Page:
Back to Ganoksin | FAQ | Contact

Removing stone from channel setting

What’s the best/safest way to remove a stone (square) from a setting
that I can access from the back? I was thinking about forcing the
stone from the back… I’m more concerned with the setting than the
stones. It’s a single princess in an earing secured at the top and


I have in the past on high end pieces that I did not want to take
any chances with cut the channel top on each side of the stone and
lifted the channel up enough to remove the stone, then replaced the
stone closed the channel and repaired the cuts with the best solder
for the job. A laser these days would be even better. It has worked
well in some tough spots for me. It is important to keep the cuts
thin and as shallow as possible for the best results.

Bowing deeply

Craig, since you are more concerned with saving the setting, the
stone can be broken out in its place, from the top. A hammer
handpiece gives pretty good control. If it’s a tough stone to crumble
sharpen the point to a chisel shape and bear against a steel block.
What you want is shock, not brut force. Sacrificing the stone will
let you push up the channel rail from inside, avoiding tool marks or
tears that you would most likely get if you tried to pry up a firmly
set rail.

If saving the stone is important one can also refashion a chasing
tool. You need an edge that will pry up or push back as you hammer.
Right behind the leading edge cut a hollow to clear the crown of the
stone. I found a slightly rounded profile is less destructive than a
straight one, although trickier to maneuver because you need to rock
it back and forth as you hammer. An engraver’s block would help

Happy Hammering

It is a fiddly job and you have to be careful. You need to loosen it
from the back and front alternatively and get it out with the least
amount of damage to the edge as possible. If there is a lot of meat
you might have to cut the edge back with a graver. It can be a slow
process depending on who set the earring and how capable you are at
rebuilding the edge. If you are removing the stone and not replacing
it push it from the back after your sure it will pop, and be careful
to keep the piece secure. I push with a hollow pointed tool, if that


Hi Craig,

It depends on the strength or thickness of metal hammered over the
girdle (which I refer to as the bezel). Driving the stone out from
the back is seldom succesful even with diamonds and thin bezels. I
would only try it if the stone can be sacrificed and will bet that it
is simply the quickest way to get the stone out, but the bezels will
hardly be affected.

With the stone out, the bezels can be opened using a claw lifter or
by careful hammering with custom shaped punches provided that the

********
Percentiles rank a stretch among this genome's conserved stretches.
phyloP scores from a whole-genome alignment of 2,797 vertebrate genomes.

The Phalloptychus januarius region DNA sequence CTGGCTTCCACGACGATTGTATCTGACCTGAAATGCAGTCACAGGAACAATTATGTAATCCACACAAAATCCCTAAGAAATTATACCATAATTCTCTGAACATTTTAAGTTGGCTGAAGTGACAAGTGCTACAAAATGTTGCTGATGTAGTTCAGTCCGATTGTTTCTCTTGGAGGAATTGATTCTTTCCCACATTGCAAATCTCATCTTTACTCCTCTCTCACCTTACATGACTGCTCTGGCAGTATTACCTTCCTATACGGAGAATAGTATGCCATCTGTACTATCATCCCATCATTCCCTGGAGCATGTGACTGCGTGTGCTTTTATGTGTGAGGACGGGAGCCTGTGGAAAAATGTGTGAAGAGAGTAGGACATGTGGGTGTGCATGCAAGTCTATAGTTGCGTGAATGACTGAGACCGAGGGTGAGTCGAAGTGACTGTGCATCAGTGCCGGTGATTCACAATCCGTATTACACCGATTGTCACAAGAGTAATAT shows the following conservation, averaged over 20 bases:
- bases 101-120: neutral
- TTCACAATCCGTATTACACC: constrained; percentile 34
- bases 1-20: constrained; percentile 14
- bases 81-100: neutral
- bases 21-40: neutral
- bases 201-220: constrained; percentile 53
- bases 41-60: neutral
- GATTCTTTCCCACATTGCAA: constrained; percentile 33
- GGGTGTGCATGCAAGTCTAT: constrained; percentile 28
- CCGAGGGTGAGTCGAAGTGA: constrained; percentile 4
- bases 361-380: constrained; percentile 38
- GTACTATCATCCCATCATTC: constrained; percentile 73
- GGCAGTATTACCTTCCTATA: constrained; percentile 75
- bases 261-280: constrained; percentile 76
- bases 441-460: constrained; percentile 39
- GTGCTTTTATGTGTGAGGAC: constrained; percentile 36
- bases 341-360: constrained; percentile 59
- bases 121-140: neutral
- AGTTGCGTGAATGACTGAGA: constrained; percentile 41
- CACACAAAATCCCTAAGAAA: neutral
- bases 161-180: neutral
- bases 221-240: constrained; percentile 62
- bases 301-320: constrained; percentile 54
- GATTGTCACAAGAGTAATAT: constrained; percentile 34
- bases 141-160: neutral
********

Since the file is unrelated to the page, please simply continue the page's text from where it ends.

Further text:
outside of the channel can be supported. Start with a small flat
square punch angled about 20 degrees (like a stubby square graver),
and finish with a similar punch that is not angled. Progressively tap
into the groove between the seat and the bezel, lifting the bezels
until they are standing up. Only one side needs to be up a full 90

To preserve the stone: If the bezel is thin it is sometimes possible
to pry the metal off the stone using a blunt and polished scalpel to
make a start, followed by a claw lifter or carefully prising with a
square graver. The more fragile the stone, the higher the risk. This
is a high risk method when no other option is available. Very strong
claw lifters can be made from a flat needle file. Anneal it, grind
off the teeth, cut slots in various widths quite far apart at 45-50
degrees, then harden and temper to a purple colour.

My favourite method is to cut off the offending bezels. File them
off completely, or use a graver to cut away sufficient metal to
release the stone. Solder on new bars or strips, then seat and set
the stone as a new setting. Diamonds can be soldered in with the new

Hope this helps,

Good morning, Unfortunately we all have to deal with this problem
from time to time. One thing that is important, fined a stone that
fits and seats properly, no over hang on the stones on either side,
and keep the gaps at a minimum. Here is the way I do it. Take a thin
saw blade, saw through the bezel and down the outside shoulder to the
depth of the girdle of the stone to be removed. Do this on each side
of the stone. Slide a graver under the bezel, and carefully lift up
the part of the bezel covering the stone. Remove stone, insert new
stone, now from the outside shoulder push in, pliers, or prong
pusher,and don’t use much force. Lightly tap down the bezel to secure
the stone. Now the two solder seems need to be filled. Don’t use much
solder. It sounds like the long way around, but it is safe and the
work is clean.

Regards, Craig